Custer Killed at the Little Bighorn

265 Men of the Seventh Cavalry Will Not Be Returning to Fort Abraham Lincoln
Bismarck, July 6, 1876

Word has just been received here of the death of Colonel George Armstrong Custer and 265 men of the Seventh Cavalry in their mission to force Indians to the reservations. Custer’s troops were one of a three-pronged attack on the Indians, mostly Cheyenne and Lakota who had gathered in the Little Bighorn country of Montana for the annual hunt. General Alfred Terry had devised a sensible strategy, if all went as planned. It did not.

Custer could not wait. Certain that his column of the Seventh Cavalry could handle a handful of Indians, on the morning of June 25 he ordered an advance. Unknown to him, he had stumbled upon the main encampment with about 2,500 warriors. Skirmishing began at noon. When scouts reported many of the enemy fleeing, Custer swung his command toward the encampment. The warriors swept down on him. He and his column were dead within a few hours. Only the arrival of General Terry saved the other columns of the Seventh Cavalry. The general intends to pursue the non-reservation Indians until they surrender.

The public is stunned by the news of Custer’s defeat. Those who are knowledgeable about matters in Dakota are not surprised that many of the Lakota and their allies have continued to resist the army and white encroachments onto their land. Leaders such as Crazy Horse and Sitting Bull have nothing to do with treaties and desire to have their people continue in their hunting ways. That is what they were doing in the Bighorn country.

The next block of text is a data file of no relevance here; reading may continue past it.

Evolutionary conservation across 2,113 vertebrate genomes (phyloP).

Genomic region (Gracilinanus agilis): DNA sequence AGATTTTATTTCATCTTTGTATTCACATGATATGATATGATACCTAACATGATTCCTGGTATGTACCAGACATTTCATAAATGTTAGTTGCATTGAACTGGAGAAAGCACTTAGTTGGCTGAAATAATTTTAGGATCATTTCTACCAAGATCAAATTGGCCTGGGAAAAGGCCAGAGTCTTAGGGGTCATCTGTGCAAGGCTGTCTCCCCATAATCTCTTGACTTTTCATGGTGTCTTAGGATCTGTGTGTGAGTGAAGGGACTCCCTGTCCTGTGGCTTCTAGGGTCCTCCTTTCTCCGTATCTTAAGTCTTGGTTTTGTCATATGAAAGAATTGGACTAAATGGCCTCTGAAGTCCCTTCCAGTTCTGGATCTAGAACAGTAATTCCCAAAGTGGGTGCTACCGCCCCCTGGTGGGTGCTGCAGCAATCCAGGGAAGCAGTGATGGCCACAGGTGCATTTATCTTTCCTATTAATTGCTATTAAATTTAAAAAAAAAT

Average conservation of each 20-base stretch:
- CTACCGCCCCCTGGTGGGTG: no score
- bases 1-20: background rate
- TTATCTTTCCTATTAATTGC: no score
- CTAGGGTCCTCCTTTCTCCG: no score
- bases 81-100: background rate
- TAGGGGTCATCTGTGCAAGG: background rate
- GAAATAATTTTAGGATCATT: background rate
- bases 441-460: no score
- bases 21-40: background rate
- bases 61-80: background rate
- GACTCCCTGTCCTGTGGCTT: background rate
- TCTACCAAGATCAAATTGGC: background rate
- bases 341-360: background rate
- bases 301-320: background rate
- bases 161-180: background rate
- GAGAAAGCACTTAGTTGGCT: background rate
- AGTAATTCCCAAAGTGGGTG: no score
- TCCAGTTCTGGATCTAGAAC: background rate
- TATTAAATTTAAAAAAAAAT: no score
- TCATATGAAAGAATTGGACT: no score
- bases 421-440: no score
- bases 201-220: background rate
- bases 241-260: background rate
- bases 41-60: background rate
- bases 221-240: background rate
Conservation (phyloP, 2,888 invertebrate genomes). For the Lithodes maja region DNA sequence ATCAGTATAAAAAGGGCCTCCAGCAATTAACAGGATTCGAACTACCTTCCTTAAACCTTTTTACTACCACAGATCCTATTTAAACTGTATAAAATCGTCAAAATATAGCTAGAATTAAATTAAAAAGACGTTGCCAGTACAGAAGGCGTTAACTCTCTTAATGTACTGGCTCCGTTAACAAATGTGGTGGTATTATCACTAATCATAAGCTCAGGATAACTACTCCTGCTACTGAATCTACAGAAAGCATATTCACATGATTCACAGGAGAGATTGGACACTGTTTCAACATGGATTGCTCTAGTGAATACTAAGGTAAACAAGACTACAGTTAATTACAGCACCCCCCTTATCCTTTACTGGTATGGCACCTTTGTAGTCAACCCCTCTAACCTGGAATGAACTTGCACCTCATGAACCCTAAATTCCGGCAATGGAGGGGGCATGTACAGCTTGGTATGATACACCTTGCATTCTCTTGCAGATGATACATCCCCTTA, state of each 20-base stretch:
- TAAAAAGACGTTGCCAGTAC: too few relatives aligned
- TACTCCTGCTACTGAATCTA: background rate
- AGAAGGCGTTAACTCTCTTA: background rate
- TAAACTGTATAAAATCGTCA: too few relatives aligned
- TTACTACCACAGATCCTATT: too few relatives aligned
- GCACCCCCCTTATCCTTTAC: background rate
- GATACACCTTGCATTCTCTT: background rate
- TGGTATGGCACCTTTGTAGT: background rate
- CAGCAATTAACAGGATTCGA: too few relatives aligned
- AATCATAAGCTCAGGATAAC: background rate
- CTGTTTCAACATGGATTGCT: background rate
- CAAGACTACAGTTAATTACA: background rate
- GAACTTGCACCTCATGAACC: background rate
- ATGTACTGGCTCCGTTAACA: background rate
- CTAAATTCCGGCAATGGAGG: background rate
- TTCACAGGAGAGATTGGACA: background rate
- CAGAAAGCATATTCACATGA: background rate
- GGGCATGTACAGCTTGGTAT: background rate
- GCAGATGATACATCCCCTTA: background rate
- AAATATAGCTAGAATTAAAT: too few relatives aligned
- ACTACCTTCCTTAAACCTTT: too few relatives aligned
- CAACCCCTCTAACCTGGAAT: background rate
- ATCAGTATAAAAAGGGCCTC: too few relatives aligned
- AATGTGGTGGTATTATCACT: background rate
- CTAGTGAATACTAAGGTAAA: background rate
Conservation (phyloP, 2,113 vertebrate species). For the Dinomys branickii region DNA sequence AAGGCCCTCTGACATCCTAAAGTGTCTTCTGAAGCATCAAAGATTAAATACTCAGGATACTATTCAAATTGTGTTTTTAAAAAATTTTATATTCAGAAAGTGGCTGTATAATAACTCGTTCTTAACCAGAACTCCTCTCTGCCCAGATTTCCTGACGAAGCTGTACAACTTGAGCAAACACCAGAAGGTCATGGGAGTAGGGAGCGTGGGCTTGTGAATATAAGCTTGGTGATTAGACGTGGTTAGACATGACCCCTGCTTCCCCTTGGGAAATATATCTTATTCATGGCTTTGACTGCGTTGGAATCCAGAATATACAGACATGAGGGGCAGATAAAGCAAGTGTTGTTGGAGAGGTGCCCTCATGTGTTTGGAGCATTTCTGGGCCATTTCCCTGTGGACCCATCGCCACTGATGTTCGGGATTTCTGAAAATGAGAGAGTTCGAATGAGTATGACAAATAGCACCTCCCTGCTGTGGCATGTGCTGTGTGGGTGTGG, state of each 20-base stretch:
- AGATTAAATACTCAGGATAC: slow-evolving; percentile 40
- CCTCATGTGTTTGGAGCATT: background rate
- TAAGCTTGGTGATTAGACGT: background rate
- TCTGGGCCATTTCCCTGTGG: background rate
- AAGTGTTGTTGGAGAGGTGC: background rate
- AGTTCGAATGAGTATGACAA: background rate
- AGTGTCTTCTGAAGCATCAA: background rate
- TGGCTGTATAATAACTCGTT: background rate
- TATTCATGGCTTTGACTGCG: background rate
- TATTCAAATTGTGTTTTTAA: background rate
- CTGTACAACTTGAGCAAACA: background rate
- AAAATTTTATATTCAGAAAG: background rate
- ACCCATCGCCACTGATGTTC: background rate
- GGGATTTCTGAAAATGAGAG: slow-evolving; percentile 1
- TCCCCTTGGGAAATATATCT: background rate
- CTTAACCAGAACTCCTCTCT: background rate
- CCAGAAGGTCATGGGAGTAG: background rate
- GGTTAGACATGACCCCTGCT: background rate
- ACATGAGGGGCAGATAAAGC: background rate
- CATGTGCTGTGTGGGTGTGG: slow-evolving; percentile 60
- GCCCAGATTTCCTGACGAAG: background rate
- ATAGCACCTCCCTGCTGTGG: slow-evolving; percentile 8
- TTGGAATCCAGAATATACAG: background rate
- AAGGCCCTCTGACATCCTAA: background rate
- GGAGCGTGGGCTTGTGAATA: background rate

The flow of thousands of gold seekers into the Black Hills and the frantic efforts of government officials to buy rights to those Hills from the Lakota have created considerable tensions in Dakota. The recent turn of events should not be surprising.


By Dr. D. Jerome Tweton


Originally published as The North Star Dakotan student newspaper, written by Dr. D. Jerome Tweton and supported by the North Dakota Humanities Council

Subject Matter

Social Studies

North Star Dakotan:

Journals and Art Work: The Indian People, The Trade, and The Land

The Indian People

The Purchase and Exploration of Louisiana

The Fur Trade

Dakota Territory

The Military Frontier

The Reservation System

George Armstrong Custer and the Battle of the Little Bighorn

The Great Dakota Boom, 1878-1890

Reservation Troubles, 1886-1890

The Making of a State and a Constitution

The North Dakota Economy, 1890-1915

Life on the Indian Reservations

The North Dakota National Guard and the Philippines

North Dakota, The Great War and After

The Nonpartisan League's Rise to Power

The Nonpartisan League in Power

The Nonpartisan League's Decline

The 1920s

1930s: North Dakota's Economic and Political Climate

The New Deal in North Dakota

The Road to World War II

North Dakota and American Society

North Dakota Optimism and Economic Developments

North Dakota and Political Change

Related Media

  1. Dakota Datebook: Death of Custer Survivor
    Audio: Did Gabriel Guesbader survive the Battle of the Little Bighorn?
  2. Dakota Datebook: Custer’s Farewell
    Audio: In 1876 George Custer met his end.
  3. Dakota Datebook: Custer’s Battle Flag
    Audio: George Custer rode into battle with his wife's handmade flag.